Most of us are familiar with the concept of using Lasting Powers of Attorney (LPAs) or Deputyship Orders to help deal with the affairs of a person who lacks mental capacity. These documents allow attorneys/deputies to help a person who is no longer in a position to make their own decisions about their financial affairs and/or health and welfare. Not so widely understood are the restrictions and limitations surrounding the ability of attorneys and deputies to make gifts on behalf of the person who lacks capacity.

The primary duty of attorneys and deputies is to act in the best interests of the person who lacks capacity. This can, in certain circumstances, include assessing whether it is in that person’s best interests for some gifts to be made from the person’s estate. Gifting can help to make sure the donor’s loved ones are treated consistently and in the way that the donor would wish despite their incapacity.

There are strict limits imposed on attorneys and deputies relating to the gifts they are and are not allowed to make. It’s a common misconception that attorneys and deputies are able to continue to make gifts on behalf of the donor provided the donor was making gifts of that nature before they lost capacity. The reality is not quite as simple as that, and it can be particularly confusing if there has been a regular pattern of gifting by a married couple and one of that couple loses capacity.

What counts as a gift? 

It helps, to start with, to look at what counts as a gift. When we think of a ‘gift’, we often think of this in the simplest sense: the giving of money to family and friends.

A gift could, however, be the payment of a grandchild’s school fees. Or it could mean allowing someone to live in the donor’s property rent-free or at a discounted rate or selling the donor’s home to a relative for less than the market value. It’s important to be aware of the breadth of this definition.

When can gifts be made?

Gifts can only be made at certain times and in certain circumstances. Unless the LPA or deputyship order states otherwise, attorneys and deputies can only make gifts according to the following criteria:

  • They can only be made on customary occasions (such as birthdays, Christmas, marriages, etc.)
  • They must be to someone related to or connected to the donor, or to a charity the donor has previously supported
  • They must be of a ‘reasonable’ value (particularly taking into account the size of the donor’s estate)

If a loved one loses capacity, the attorneys’ ability to make gifts on their behalf is very limited unless they obtain approval from the Court of Protection. There are, however, exceptions to this rule. Those exceptions are when the attorney or deputy would go beyond their authority to make a gift but in such a minor way that it doesn’t justify a court application. These exceptions are set out in page 8 of this practice note produced by the Office of the Public Guardian.

Broadly speaking, an attorney or deputy can gift £3,000 per year and £250 per person per year (up to a maximum of 10 people) if the following apply:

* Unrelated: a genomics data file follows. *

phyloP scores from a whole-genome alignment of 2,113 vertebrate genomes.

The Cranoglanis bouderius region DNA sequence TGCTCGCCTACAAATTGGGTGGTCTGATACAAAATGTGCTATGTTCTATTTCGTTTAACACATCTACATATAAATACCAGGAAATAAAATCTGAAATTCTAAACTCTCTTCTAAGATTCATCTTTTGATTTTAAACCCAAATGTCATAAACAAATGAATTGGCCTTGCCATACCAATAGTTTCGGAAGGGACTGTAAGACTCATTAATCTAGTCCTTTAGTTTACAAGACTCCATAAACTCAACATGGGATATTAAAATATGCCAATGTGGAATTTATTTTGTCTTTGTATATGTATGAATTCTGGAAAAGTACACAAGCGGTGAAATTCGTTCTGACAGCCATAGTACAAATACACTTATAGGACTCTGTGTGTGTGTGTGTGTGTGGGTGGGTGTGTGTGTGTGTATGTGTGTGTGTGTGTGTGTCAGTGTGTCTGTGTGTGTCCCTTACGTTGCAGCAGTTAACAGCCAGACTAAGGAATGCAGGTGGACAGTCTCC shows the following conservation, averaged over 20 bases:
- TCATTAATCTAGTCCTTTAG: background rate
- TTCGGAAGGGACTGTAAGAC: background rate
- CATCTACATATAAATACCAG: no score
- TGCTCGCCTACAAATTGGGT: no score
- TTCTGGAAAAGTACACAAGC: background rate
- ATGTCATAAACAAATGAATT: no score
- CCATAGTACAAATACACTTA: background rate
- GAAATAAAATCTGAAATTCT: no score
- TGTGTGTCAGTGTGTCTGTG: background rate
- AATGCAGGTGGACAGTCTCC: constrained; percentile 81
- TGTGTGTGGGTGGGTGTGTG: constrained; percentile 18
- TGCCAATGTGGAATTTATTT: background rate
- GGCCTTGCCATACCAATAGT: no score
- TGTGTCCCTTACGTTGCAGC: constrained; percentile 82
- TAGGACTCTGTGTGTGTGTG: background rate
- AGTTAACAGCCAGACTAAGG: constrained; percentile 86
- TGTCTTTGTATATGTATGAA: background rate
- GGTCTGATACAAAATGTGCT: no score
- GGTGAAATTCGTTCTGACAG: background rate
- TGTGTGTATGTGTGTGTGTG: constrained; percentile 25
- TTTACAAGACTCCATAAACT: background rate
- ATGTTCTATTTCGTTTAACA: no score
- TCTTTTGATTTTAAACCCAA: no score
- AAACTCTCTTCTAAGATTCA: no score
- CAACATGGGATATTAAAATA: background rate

• the donor has a life expectancy of less than 5 years;
  • the donor’s estate is worth more than £325,000;
  • the gifts are affordable and will not adversely affect the donor’s quality of life; and
  • there is no evidence that the donor would be opposed to the gifts being made.

If an attorney or deputy wants to make a gift on behalf of a donor that doesn’t sit within the above rules, they will need to apply to the Court of Protection to be allowed to do so.

What sort of gifts need Court of Protection authority?

An application to the Court of Protection will be needed if the attorney or deputy would like to make a gift from the donor’s assets that they believe is in the donor’s best interests, but which doesn’t fit with any of the above criteria.

The starting point in any application is affordability: can the donor afford to make gifts from their estate or is it likely they will require access to those funds in the future? If the donor can afford it, then the next consideration is whether making those gifts would actually be in the donor’s best interests.

This is what the Court of Protection will decide. They will consider factors like:

  • the donor’s past and present wishes and feelings (e.g. the extent to which the donor was in the habit of making gifts prior to their loss of capacity)
  • the beliefs and values that would be likely to influence the donor’s decision if they had capacity
  • the other factors the donor would consider if he or she were able to do so (e.g. whether there are any inheritance tax advantages to making the proposed gifts)

In summary, there’s plenty for attorneys and deputies to be aware of in these situations but these rules play an important role in ensuring the best interests of the donor remain paramount.

Please get in touch if you have any queries about whether you are authorised to make certain gifts. We can support you to set up an LPA or provide assistance in applying to the Court of Protection to make gifts on behalf of someone who lacks capacity. A member of the Progeny Law and Tax team would be happy to advise.